While this is part of your job interview preparation, it is one of the most important parts of showing the company that you are a match for them. No matter how much you hand out a bunch of resumes, you'll need to know enough about each of the companies you're applying to. You should seem like you know what you're talking about if you ever get an interview.

  • If possible, try to find out who you are interviewing with. Find out if it's the manager, owner, etc. If possible, learn a bit about them, like their name. Try to find out more about what they are looking for in their candidates (if you know someone who works in the company, for example). This can help you prepare for the interview according to their expectations.
  • Keep up to date with business activity. In this case, even a simple internet search can be useful. If you ask silly questions about the company or if you don't have a clear idea of ​​what it does, you can give the impression that you are ready for anything and that you are not really interested in that particular job.. This can reduce your chances of being hired.
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Step 4. Prepare good questions

Recruiters pay attention to the questions you ask, this is also part of the interview. Ask your recruiter to give you some examples of projects that you might be involved in. Also ask: What are the career plans for the position you are applying for? Why does he like working for this company? What would be the best thing you could bring to the business?

  • You can also ask them if they have any concerns about your profile, your qualifications and if this could prevent you from going to the next step in the process. An excellent question to ask him would be: "What is the corporate culture?" "
  • Avoid asking certain types of questions or talking about anything you might have found on the internet. For example: "What is the activity of the company? Do you investigate the profiles you are recruiting in advance? Does the company monitor internet and email usage? What are your qualifications? "
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Step 5. Dress Correctly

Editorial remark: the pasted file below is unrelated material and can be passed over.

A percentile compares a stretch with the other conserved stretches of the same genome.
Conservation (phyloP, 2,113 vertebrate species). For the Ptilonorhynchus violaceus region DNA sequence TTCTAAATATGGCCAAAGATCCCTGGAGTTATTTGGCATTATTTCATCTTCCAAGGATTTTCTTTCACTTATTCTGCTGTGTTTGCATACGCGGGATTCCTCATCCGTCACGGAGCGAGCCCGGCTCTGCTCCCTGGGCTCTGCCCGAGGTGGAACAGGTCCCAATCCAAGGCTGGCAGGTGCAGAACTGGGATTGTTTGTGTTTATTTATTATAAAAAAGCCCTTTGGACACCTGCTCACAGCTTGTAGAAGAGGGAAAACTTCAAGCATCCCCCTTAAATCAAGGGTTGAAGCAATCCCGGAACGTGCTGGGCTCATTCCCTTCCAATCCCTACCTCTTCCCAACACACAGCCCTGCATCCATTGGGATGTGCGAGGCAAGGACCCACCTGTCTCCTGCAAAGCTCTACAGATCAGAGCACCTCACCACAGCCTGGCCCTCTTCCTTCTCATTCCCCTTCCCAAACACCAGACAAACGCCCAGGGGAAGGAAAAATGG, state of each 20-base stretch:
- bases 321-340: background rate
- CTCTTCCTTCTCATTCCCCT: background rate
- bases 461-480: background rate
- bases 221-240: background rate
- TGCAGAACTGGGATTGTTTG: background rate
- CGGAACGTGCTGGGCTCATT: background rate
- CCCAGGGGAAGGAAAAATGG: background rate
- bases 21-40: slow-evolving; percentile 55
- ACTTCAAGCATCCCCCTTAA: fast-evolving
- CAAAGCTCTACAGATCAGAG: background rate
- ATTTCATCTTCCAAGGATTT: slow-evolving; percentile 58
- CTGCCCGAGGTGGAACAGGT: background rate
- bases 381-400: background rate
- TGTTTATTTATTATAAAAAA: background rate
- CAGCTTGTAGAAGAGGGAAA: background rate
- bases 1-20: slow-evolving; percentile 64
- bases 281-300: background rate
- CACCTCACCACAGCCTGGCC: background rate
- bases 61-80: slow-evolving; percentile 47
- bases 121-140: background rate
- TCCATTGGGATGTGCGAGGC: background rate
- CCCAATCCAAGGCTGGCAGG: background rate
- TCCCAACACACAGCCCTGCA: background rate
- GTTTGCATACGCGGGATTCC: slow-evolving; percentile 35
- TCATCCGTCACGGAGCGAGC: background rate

You cannot come to your future workplace dressed as if you had just gotten out of bed. This also applies when you introduce yourself to inquire about job vacancies or come to post your CV.

  • Try to get a feel for the corporate dress code. Obviously, how you dress will depend on the company. We don't dress the same depending on whether we work as a bartender or as a banker.
  • Make sure your clothes are clean. If this is difficult for you (because you can't afford it for whatever reason), there are shelters, nonprofits, coupons at neighborhood laundrettes, or free services for children. people in need.
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Step 6. Be realistic

To look for work for a long time, you will have to show persistence and guts. You should be aware that you can very well be rejected several times for the same job. Finding work takes time and takes effort. Jobs don't come right off the bat and if you sometimes get that feeling, it's because you invested a lot in your previous jobs.

It's highly unlikely that the first job you apply for will be the one you get. Don't let that put you off. Rather, view each interview, each CV distributed as an additional opportunity to make contact and learn from your mistakes. The more interviews you do and the more CVs you write, the better and better prepared you will be

Part 2 of 4: looking for work

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Step 1. Ask around

While many people look for work in the classifieds or on the internet, the best way to find work is by word of mouth, preferably through someone who is already with the company. Let your friends and family know that you are looking for work, and don't forget to mention what type of work you would like to find.

  • Knowing people who are already working in the company you are looking for work in makes your hiring easier, especially if the people who work there are good employees. A personal recommendation can be a huge asset to accompany your resume.
  • University alumni networks are great ways to find work and make contacts. Most universities can put you in touch with former students. They can answer your questions about how to find work in a specific field, write you recommendations, and even offer you work in their company or field.
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Step 2. Look at the local ads

There are usually notice boards (online, on paper, or on a wall) all around you. People post all kinds of job opportunities in these places, including the most unlikely ones. Since you never know what can happen, have the good idea to keep an eye on it.